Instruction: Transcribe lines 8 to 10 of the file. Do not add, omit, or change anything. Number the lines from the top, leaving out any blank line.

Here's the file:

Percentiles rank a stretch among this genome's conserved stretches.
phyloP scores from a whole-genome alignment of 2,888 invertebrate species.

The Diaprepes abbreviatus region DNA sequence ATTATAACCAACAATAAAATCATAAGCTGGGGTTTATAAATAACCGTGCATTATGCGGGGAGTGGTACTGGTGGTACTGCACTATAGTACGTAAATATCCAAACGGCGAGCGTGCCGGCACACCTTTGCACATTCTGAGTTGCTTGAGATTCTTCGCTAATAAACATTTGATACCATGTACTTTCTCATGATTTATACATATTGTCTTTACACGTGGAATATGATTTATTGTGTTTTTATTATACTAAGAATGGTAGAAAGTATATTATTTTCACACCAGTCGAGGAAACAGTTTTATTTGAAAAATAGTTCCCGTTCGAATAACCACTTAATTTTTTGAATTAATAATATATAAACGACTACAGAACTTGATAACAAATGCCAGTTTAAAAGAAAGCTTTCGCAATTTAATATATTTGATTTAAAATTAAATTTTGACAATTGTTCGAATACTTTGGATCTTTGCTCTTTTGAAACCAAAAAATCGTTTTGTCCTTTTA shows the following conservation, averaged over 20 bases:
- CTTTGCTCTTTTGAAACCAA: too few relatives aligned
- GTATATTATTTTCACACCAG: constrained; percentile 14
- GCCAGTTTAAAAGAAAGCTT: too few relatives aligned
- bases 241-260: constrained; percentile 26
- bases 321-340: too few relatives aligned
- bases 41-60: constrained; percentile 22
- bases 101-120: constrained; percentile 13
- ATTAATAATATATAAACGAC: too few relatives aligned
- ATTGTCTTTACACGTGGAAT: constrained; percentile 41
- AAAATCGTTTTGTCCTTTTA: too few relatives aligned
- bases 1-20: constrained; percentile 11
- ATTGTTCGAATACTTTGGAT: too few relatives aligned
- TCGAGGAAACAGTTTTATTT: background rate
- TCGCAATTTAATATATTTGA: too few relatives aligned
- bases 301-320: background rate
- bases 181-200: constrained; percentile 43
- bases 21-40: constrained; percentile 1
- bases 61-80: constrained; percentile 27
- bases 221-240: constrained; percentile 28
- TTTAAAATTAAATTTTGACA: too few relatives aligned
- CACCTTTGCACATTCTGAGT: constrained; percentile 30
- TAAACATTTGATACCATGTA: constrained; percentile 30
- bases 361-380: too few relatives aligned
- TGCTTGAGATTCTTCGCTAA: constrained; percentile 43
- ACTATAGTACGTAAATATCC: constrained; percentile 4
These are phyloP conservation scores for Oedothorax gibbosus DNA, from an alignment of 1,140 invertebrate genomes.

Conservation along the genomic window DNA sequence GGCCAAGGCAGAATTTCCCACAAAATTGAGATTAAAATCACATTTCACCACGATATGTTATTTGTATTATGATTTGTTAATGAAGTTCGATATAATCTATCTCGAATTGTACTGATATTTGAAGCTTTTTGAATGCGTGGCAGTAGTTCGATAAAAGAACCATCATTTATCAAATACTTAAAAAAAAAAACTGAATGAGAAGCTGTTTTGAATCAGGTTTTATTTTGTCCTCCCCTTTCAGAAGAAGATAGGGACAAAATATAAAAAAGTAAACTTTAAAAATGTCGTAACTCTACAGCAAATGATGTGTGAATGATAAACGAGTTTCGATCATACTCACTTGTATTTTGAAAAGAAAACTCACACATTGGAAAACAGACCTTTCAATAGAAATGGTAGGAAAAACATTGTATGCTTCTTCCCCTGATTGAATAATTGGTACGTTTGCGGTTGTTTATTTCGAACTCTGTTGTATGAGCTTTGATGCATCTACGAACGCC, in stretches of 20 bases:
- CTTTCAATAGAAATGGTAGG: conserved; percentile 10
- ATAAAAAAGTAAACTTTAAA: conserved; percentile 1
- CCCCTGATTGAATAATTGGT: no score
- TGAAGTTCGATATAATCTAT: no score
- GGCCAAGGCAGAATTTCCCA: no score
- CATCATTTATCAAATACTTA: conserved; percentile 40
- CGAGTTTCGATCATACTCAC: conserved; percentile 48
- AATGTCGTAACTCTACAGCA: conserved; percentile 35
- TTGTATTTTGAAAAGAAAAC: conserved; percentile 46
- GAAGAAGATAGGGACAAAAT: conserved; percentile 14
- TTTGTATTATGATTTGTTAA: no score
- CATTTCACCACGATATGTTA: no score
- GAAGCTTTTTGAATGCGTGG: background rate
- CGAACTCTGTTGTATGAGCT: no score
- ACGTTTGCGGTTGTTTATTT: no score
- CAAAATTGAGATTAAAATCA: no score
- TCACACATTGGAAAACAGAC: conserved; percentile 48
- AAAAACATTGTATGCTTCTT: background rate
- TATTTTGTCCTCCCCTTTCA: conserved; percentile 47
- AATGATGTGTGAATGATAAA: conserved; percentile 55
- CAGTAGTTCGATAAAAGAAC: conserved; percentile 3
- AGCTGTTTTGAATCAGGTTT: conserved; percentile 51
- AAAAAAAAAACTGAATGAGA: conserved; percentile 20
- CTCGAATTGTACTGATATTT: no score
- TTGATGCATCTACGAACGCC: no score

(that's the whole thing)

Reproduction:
- bases 321-340: too few relatives aligned
- bases 41-60: constrained; percentile 22
- bases 101-120: constrained; percentile 13